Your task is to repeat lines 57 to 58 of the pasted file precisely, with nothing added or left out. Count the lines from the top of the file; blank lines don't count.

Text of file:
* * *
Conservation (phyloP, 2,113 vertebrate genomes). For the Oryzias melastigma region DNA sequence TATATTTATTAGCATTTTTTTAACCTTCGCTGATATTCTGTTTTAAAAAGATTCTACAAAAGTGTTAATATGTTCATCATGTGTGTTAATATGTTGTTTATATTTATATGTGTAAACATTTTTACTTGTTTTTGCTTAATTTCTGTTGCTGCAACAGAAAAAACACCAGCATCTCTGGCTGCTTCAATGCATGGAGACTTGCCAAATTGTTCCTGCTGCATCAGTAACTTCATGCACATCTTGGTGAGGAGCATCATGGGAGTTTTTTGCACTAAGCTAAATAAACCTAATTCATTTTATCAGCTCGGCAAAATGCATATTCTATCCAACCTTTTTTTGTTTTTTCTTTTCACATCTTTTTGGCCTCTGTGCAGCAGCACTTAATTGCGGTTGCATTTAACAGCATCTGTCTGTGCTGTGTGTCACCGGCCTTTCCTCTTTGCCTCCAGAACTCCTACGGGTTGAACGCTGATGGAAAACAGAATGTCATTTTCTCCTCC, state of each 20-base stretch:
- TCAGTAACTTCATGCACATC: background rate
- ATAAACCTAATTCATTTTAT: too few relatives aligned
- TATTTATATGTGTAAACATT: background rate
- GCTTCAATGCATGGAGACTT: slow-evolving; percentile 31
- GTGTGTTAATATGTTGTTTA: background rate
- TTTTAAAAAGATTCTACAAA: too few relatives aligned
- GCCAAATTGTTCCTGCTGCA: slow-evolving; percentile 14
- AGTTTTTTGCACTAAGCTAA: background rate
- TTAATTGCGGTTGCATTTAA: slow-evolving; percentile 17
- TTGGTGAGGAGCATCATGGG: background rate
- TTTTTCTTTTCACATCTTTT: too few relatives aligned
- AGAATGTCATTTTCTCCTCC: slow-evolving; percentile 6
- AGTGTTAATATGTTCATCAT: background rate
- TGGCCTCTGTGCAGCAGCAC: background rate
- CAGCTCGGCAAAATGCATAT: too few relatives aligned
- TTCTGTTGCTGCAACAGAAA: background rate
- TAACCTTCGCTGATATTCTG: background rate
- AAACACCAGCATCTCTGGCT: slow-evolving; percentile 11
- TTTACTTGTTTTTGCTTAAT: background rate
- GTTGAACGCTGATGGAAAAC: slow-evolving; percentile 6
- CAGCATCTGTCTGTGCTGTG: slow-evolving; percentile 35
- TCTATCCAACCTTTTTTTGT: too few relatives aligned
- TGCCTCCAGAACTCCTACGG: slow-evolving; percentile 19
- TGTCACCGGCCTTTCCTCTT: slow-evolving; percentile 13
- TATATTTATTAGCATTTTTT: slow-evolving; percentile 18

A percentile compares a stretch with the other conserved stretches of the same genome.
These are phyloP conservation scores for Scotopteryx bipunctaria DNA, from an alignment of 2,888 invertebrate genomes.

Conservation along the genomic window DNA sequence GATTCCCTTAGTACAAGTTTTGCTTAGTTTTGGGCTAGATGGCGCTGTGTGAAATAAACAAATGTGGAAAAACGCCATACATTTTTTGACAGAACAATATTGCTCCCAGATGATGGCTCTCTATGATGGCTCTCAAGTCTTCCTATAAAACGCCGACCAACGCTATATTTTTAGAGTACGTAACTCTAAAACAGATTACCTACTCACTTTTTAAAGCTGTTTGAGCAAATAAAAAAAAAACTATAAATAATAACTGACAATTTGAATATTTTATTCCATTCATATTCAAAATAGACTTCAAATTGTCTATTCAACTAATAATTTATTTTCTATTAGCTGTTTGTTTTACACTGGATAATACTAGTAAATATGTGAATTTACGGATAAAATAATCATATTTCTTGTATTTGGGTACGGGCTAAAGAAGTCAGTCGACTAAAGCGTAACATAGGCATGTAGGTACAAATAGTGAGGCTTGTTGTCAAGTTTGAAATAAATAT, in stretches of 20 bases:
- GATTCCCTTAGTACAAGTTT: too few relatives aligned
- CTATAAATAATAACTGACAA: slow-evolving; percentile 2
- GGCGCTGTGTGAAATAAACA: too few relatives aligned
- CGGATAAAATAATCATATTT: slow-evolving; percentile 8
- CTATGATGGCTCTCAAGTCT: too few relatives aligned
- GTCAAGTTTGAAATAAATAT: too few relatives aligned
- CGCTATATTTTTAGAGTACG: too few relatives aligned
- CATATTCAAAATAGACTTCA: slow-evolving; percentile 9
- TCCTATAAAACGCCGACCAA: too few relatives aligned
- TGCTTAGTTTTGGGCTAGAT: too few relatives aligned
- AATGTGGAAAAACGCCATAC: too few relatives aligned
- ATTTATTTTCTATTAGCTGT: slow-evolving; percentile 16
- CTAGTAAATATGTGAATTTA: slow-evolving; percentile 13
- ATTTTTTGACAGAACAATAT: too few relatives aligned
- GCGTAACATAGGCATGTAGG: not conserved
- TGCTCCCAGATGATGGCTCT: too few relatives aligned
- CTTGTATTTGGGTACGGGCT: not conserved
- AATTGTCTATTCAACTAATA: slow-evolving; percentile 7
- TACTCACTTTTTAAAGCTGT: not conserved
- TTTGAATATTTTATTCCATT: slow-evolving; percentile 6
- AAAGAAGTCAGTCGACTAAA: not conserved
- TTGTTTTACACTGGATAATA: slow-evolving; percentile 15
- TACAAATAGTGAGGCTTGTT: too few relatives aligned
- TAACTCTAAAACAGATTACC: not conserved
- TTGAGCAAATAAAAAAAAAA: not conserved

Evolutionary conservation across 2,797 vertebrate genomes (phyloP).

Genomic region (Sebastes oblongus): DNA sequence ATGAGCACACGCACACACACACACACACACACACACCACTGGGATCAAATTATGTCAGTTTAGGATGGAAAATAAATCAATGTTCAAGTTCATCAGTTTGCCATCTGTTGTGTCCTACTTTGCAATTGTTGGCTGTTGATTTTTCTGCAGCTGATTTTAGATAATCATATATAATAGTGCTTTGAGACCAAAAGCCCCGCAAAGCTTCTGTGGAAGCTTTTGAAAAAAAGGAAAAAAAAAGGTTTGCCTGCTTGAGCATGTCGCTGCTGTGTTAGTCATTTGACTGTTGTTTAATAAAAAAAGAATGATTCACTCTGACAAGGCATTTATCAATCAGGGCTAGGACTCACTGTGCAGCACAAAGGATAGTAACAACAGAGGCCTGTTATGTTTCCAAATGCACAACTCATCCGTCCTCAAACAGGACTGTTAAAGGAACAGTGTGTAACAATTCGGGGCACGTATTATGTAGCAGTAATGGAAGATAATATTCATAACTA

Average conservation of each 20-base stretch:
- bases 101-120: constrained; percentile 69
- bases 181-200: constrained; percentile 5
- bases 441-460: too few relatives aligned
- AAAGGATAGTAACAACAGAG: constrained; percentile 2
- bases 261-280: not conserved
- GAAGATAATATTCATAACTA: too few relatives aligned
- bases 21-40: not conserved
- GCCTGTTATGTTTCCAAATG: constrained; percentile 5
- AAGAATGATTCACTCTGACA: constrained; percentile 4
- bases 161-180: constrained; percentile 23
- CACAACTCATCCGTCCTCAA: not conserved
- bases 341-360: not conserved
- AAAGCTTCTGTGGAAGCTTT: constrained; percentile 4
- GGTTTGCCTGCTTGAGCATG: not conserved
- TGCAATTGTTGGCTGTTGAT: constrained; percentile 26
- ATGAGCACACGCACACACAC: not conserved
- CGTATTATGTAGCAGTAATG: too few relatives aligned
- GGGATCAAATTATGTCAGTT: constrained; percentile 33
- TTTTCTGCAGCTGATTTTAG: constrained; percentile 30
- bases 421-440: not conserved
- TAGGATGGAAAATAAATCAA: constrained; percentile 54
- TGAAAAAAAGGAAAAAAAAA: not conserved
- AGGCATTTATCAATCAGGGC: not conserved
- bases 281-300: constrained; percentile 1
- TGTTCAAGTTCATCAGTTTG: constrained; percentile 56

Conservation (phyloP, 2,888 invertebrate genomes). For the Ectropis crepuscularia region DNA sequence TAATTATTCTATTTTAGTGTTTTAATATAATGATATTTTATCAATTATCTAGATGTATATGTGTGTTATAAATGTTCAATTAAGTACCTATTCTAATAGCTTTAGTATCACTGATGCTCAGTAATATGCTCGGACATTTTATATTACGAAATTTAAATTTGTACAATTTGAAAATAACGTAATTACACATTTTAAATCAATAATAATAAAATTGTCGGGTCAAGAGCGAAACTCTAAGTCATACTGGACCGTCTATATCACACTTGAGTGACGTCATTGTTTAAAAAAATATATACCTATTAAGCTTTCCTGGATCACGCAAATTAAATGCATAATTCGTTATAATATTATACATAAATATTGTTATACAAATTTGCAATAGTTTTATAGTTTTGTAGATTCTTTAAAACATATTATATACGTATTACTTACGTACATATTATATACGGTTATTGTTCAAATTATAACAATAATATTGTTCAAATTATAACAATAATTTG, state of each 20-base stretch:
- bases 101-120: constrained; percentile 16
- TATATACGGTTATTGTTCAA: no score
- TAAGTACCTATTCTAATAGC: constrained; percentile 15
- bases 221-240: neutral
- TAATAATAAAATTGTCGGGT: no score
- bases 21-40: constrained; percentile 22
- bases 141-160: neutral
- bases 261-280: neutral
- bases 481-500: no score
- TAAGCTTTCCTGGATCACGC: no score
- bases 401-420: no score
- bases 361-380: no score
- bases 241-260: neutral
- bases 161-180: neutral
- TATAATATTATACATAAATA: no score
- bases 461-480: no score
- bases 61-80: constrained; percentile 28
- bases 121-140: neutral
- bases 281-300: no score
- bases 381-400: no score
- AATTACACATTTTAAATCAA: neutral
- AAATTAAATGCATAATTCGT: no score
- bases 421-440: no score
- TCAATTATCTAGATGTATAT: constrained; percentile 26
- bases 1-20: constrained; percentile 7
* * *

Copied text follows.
Average conservation of each 20-base stretch:
- bases 101-120: constrained; percentile 69